It is a shame, then, that the storyline is so difficult to follow. I don't mean difficult in a conventional sense, for the framework seems straight-forward enough: a child gets turned into a monster and is unable to control his impulses. What I mean is that the film mires down in endless scenes devoted to a scientist arguing with a general, and to graphics on a hologram table that seem to be of great importance, but are really just a vaguely-interesting sidebar to the pyrotechnics we suspect are occurring outside of frame. Much of the muddle is a result, I suspect, of director Katsuhiro Otomo and writer Izou Hashimoto's inability (or unwillingness) to condense and summarize fifty-some issues of Otomo's own Akira manga, coupled with their own overfamiliarity and the assumed familiarity of the audience with said source material.
There are times early on that Akira suggests A Clockwork Orange set to foreign rhythms and artistic sensibilities--a grim fable about a futurescape with little order and a notable lack of accountability. By the end, Akira evokes another Kubrick film, 2001, in its suggestion that humanity will one day evolve beyond flesh into beings of light and consciousness. What one ultimately comes away with, however, is the sense that Akira, for all its indisputable historical importance, is barely accessible to the average viewer. It is supremely entertaining in spurts, hopelessly incomprehensible in others. The result is a jittering patchwork of Babel-like ambition with flashes of breathtaking visual genius that lack a vital linear cohesion.
Akira is an unusually ambitious film that is overlong, philosophically ponderous, and at times deliberately obscure. Yet, the fact that it is so revered as a classic of its form speaks not to a strange blindness to its shortcomings, but to a heartening respect for groundbreaking works in any genre of art and the surprising championing of a movie that actually falters because of a surplus of ideas rather than a dearth.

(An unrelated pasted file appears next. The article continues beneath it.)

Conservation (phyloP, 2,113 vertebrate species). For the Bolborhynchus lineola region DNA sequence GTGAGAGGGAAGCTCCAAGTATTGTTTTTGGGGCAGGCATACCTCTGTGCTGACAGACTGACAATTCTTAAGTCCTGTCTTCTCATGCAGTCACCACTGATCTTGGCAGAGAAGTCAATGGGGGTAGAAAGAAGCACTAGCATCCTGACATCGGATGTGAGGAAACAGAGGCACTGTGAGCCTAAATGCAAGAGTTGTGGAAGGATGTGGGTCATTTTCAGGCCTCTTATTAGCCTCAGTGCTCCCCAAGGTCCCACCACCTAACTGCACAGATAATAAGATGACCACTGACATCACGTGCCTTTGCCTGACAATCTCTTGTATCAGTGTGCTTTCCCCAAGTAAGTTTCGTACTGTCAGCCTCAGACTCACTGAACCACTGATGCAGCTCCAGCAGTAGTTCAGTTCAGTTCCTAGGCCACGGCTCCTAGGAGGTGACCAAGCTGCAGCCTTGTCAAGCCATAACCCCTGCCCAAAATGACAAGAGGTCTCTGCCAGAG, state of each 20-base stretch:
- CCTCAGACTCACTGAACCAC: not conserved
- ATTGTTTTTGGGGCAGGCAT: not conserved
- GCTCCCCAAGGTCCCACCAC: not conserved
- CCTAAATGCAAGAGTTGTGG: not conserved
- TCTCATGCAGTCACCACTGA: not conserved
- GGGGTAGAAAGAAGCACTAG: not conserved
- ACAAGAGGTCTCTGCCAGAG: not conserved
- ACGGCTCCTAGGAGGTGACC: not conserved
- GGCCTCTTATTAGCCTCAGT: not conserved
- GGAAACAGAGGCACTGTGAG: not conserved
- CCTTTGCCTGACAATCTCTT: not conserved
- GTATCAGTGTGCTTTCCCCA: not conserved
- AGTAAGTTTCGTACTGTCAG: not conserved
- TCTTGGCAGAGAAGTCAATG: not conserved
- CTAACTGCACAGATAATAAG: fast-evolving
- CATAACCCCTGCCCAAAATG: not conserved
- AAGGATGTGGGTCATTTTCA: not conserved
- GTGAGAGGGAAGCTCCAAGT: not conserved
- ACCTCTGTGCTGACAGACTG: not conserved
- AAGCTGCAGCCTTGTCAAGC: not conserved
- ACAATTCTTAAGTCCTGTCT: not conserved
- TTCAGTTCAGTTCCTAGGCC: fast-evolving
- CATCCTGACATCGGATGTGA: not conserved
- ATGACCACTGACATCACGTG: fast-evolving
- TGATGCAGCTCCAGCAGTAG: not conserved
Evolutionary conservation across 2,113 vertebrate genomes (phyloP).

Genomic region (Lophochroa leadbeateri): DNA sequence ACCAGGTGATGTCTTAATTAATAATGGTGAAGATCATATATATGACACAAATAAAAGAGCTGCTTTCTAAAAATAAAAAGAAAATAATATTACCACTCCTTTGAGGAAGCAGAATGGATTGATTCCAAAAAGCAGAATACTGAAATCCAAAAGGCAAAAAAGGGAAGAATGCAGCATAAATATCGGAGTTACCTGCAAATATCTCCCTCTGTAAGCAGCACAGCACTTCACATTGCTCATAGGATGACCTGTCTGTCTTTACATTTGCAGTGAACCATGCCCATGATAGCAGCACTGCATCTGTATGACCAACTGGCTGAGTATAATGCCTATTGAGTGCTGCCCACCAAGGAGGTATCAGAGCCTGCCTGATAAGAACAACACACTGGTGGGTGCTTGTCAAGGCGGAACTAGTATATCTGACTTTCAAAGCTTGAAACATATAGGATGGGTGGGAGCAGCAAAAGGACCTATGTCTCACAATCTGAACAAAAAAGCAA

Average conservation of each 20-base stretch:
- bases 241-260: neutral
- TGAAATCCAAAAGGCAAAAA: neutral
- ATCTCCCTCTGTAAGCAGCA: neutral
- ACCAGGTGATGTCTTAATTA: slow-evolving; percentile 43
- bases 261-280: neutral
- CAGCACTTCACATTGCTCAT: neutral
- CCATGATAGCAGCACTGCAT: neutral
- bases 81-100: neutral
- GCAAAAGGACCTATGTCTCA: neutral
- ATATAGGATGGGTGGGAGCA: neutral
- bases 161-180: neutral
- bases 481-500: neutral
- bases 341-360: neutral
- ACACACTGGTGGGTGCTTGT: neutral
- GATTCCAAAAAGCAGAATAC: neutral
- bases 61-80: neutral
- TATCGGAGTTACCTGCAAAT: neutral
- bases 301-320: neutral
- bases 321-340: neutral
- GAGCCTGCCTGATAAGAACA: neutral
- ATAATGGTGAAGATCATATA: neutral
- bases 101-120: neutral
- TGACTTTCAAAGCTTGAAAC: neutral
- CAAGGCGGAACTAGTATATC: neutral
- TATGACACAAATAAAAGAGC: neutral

The long-awaited Pioneer DVD release of Akira is a handsome package that provides a complete 1.78:1 widescreeen, 16:9-enhanced digital remastering of the image along with a freshly-recorded Dolby 5.1 surround English soundtrack. The entirely new dub provided smoothes out some of the choppier moments from the old one (the biggest improvement comes in the naturalization of the voices of the mutant children), but it still displays a stiffness born of voice actors working from a wooden translation and, ultimately, a loss of some nuance and meaning. The original Japanese Dolby Surround remains the preferable choice despite losing some of the bass and channel separation of the English 5.1 track. Although it is possible to switch between English and Japanese language tracks as the film is playing, the language menu must be accessed in order to switch on the English subtitles.
The visual quality of the DVD is exceedingly clean and free of artifacts and defects, if only ever as crisp as the original cel animation, now thirteen years old, allows. In some scenes, the picture is crisp and detailed (a brief scene in a glass elevator is a showcase, for instance, for Otomo's deep-reality cityscape); in others, it shows its age in grain. Akira's uneven video is forgivable in light of the obvious pains taken to restore the negative.
A nifty "capsule option" constitutes the bulk of the special features (a Limited Edition with additional bonus material was not available for review at press time), providing numerous opportunities throughout the film to click "enter" on the remote in order to access translations of street signs and graffiti. Long a shortcoming of import films, the vital ability to read written language is often overlooked in the subtitling process. Pioneer's recognition of the resonance lent Akira by an understanding of its written slogans is just another indication that they've taken the release of this seminal film very seriously indeed. Lucasfilm's THX Optimizer rounds out the disc. Originally published: July 25, 2001.